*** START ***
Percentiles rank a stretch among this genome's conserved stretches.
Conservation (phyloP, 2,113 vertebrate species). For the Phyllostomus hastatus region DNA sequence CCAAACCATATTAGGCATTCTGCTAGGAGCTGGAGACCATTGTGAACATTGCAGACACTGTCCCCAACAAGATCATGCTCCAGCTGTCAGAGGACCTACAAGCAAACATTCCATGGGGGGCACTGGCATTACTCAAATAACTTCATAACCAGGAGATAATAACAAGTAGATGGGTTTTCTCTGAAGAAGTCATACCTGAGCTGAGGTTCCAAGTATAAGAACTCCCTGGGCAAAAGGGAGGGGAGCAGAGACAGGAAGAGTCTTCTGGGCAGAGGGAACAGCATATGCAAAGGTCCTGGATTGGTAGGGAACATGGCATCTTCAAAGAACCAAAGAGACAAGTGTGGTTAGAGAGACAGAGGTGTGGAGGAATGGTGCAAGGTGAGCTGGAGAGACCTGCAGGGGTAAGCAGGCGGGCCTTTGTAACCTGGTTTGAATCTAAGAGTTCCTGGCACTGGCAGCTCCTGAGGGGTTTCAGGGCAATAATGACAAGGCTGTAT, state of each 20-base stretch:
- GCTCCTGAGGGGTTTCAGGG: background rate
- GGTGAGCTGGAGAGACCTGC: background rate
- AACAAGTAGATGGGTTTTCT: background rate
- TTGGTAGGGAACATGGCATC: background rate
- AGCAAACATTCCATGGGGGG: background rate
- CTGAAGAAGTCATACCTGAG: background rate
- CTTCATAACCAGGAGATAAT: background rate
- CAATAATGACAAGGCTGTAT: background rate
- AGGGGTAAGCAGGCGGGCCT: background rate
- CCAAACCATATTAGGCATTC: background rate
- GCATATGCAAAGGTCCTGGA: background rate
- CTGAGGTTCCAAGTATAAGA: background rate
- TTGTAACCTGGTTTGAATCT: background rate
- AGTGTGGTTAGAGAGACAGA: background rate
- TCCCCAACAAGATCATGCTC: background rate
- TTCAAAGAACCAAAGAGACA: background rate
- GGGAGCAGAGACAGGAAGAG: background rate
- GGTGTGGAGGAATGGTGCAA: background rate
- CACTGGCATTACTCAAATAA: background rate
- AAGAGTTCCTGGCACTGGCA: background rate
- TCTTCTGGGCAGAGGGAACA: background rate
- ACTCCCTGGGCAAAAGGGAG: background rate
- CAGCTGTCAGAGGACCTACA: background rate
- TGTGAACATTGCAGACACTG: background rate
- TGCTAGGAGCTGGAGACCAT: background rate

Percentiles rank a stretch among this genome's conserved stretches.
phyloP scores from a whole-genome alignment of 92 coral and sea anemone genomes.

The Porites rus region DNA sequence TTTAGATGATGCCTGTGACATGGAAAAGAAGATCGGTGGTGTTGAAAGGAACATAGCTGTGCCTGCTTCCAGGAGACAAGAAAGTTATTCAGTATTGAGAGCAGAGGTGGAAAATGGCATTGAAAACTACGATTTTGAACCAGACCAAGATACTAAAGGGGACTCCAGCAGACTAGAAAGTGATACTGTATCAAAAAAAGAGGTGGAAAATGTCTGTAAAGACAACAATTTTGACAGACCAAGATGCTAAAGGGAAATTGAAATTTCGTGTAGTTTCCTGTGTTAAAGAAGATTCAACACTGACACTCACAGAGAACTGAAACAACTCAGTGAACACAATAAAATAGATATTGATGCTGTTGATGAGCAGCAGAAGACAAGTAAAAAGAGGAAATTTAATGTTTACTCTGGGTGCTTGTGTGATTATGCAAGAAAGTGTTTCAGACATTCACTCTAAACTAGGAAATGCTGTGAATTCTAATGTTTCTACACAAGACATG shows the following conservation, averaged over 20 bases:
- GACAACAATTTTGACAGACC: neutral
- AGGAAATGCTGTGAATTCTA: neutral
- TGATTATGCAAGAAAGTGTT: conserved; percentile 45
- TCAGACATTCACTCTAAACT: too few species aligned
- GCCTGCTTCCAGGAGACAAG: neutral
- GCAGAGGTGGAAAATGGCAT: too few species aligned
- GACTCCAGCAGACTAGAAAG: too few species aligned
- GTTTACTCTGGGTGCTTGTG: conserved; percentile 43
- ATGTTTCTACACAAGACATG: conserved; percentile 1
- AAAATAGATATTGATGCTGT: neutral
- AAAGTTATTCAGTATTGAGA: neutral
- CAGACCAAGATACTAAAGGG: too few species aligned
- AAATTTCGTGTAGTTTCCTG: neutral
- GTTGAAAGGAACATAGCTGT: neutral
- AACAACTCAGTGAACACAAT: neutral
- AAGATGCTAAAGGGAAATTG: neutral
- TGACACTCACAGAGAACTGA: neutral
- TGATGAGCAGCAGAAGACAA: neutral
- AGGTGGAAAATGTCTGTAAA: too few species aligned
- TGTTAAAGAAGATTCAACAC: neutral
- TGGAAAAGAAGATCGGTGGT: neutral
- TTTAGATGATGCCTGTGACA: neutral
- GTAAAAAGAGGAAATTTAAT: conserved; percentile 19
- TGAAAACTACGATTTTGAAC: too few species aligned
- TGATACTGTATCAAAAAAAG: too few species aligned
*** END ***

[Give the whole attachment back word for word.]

Percentiles rank a stretch among this genome's conserved stretches.
Conservation (phyloP, 2,113 vertebrate species). For the Phyllostomus hastatus region DNA sequence CCAAACCATATTAGGCATTCTGCTAGGAGCTGGAGACCATTGTGAACATTGCAGACACTGTCCCCAACAAGATCATGCTCCAGCTGTCAGAGGACCTACAAGCAAACATTCCATGGGGGGCACTGGCATTACTCAAATAACTTCATAACCAGGAGATAATAACAAGTAGATGGGTTTTCTCTGAAGAAGTCATACCTGAGCTGAGGTTCCAAGTATAAGAACTCCCTGGGCAAAAGGGAGGGGAGCAGAGACAGGAAGAGTCTTCTGGGCAGAGGGAACAGCATATGCAAAGGTCCTGGATTGGTAGGGAACATGGCATCTTCAAAGAACCAAAGAGACAAGTGTGGTTAGAGAGACAGAGGTGTGGAGGAATGGTGCAAGGTGAGCTGGAGAGACCTGCAGGGGTAAGCAGGCGGGCCTTTGTAACCTGGTTTGAATCTAAGAGTTCCTGGCACTGGCAGCTCCTGAGGGGTTTCAGGGCAATAATGACAAGGCTGTAT, state of each 20-base stretch:
- GCTCCTGAGGGGTTTCAGGG: background rate
- GGTGAGCTGGAGAGACCTGC: background rate
- AACAAGTAGATGGGTTTTCT: background rate
- TTGGTAGGGAACATGGCATC: background rate
- AGCAAACATTCCATGGGGGG: background rate
- CTGAAGAAGTCATACCTGAG: background rate
- CTTCATAACCAGGAGATAAT: background rate
- CAATAATGACAAGGCTGTAT: background rate
- AGGGGTAAGCAGGCGGGCCT: background rate
- CCAAACCATATTAGGCATTC: background rate
- GCATATGCAAAGGTCCTGGA: background rate
- CTGAGGTTCCAAGTATAAGA: background rate
- TTGTAACCTGGTTTGAATCT: background rate
- AGTGTGGTTAGAGAGACAGA: background rate
- TCCCCAACAAGATCATGCTC: background rate
- TTCAAAGAACCAAAGAGACA: background rate
- GGGAGCAGAGACAGGAAGAG: background rate
- GGTGTGGAGGAATGGTGCAA: background rate
- CACTGGCATTACTCAAATAA: background rate
- AAGAGTTCCTGGCACTGGCA: background rate
- TCTTCTGGGCAGAGGGAACA: background rate
- ACTCCCTGGGCAAAAGGGAG: background rate
- CAGCTGTCAGAGGACCTACA: background rate
- TGTGAACATTGCAGACACTG: background rate
- TGCTAGGAGCTGGAGACCAT: background rate

Percentiles rank a stretch among this genome's conserved stretches.
phyloP scores from a whole-genome alignment of 92 coral and sea anemone genomes.

The Porites rus region DNA sequence TTTAGATGATGCCTGTGACATGGAAAAGAAGATCGGTGGTGTTGAAAGGAACATAGCTGTGCCTGCTTCCAGGAGACAAGAAAGTTATTCAGTATTGAGAGCAGAGGTGGAAAATGGCATTGAAAACTACGATTTTGAACCAGACCAAGATACTAAAGGGGACTCCAGCAGACTAGAAAGTGATACTGTATCAAAAAAAGAGGTGGAAAATGTCTGTAAAGACAACAATTTTGACAGACCAAGATGCTAAAGGGAAATTGAAATTTCGTGTAGTTTCCTGTGTTAAAGAAGATTCAACACTGACACTCACAGAGAACTGAAACAACTCAGTGAACACAATAAAATAGATATTGATGCTGTTGATGAGCAGCAGAAGACAAGTAAAAAGAGGAAATTTAATGTTTACTCTGGGTGCTTGTGTGATTATGCAAGAAAGTGTTTCAGACATTCACTCTAAACTAGGAAATGCTGTGAATTCTAATGTTTCTACACAAGACATG shows the following conservation, averaged over 20 bases:
- GACAACAATTTTGACAGACC: neutral
- AGGAAATGCTGTGAATTCTA: neutral
- TGATTATGCAAGAAAGTGTT: conserved; percentile 45
- TCAGACATTCACTCTAAACT: too few species aligned
- GCCTGCTTCCAGGAGACAAG: neutral
- GCAGAGGTGGAAAATGGCAT: too few species aligned
- GACTCCAGCAGACTAGAAAG: too few species aligned
- GTTTACTCTGGGTGCTTGTG: conserved; percentile 43
- ATGTTTCTACACAAGACATG: conserved; percentile 1
- AAAATAGATATTGATGCTGT: neutral
- AAAGTTATTCAGTATTGAGA: neutral
- CAGACCAAGATACTAAAGGG: too few species aligned
- AAATTTCGTGTAGTTTCCTG: neutral
- GTTGAAAGGAACATAGCTGT: neutral
- AACAACTCAGTGAACACAAT: neutral
- AAGATGCTAAAGGGAAATTG: neutral
- TGACACTCACAGAGAACTGA: neutral
- TGATGAGCAGCAGAAGACAA: neutral
- AGGTGGAAAATGTCTGTAAA: too few species aligned
- TGTTAAAGAAGATTCAACAC: neutral
- TGGAAAAGAAGATCGGTGGT: neutral
- TTTAGATGATGCCTGTGACA: neutral
- GTAAAAAGAGGAAATTTAAT: conserved; percentile 19
- TGAAAACTACGATTTTGAAC: too few species aligned
- TGATACTGTATCAAAAAAAG: too few species aligned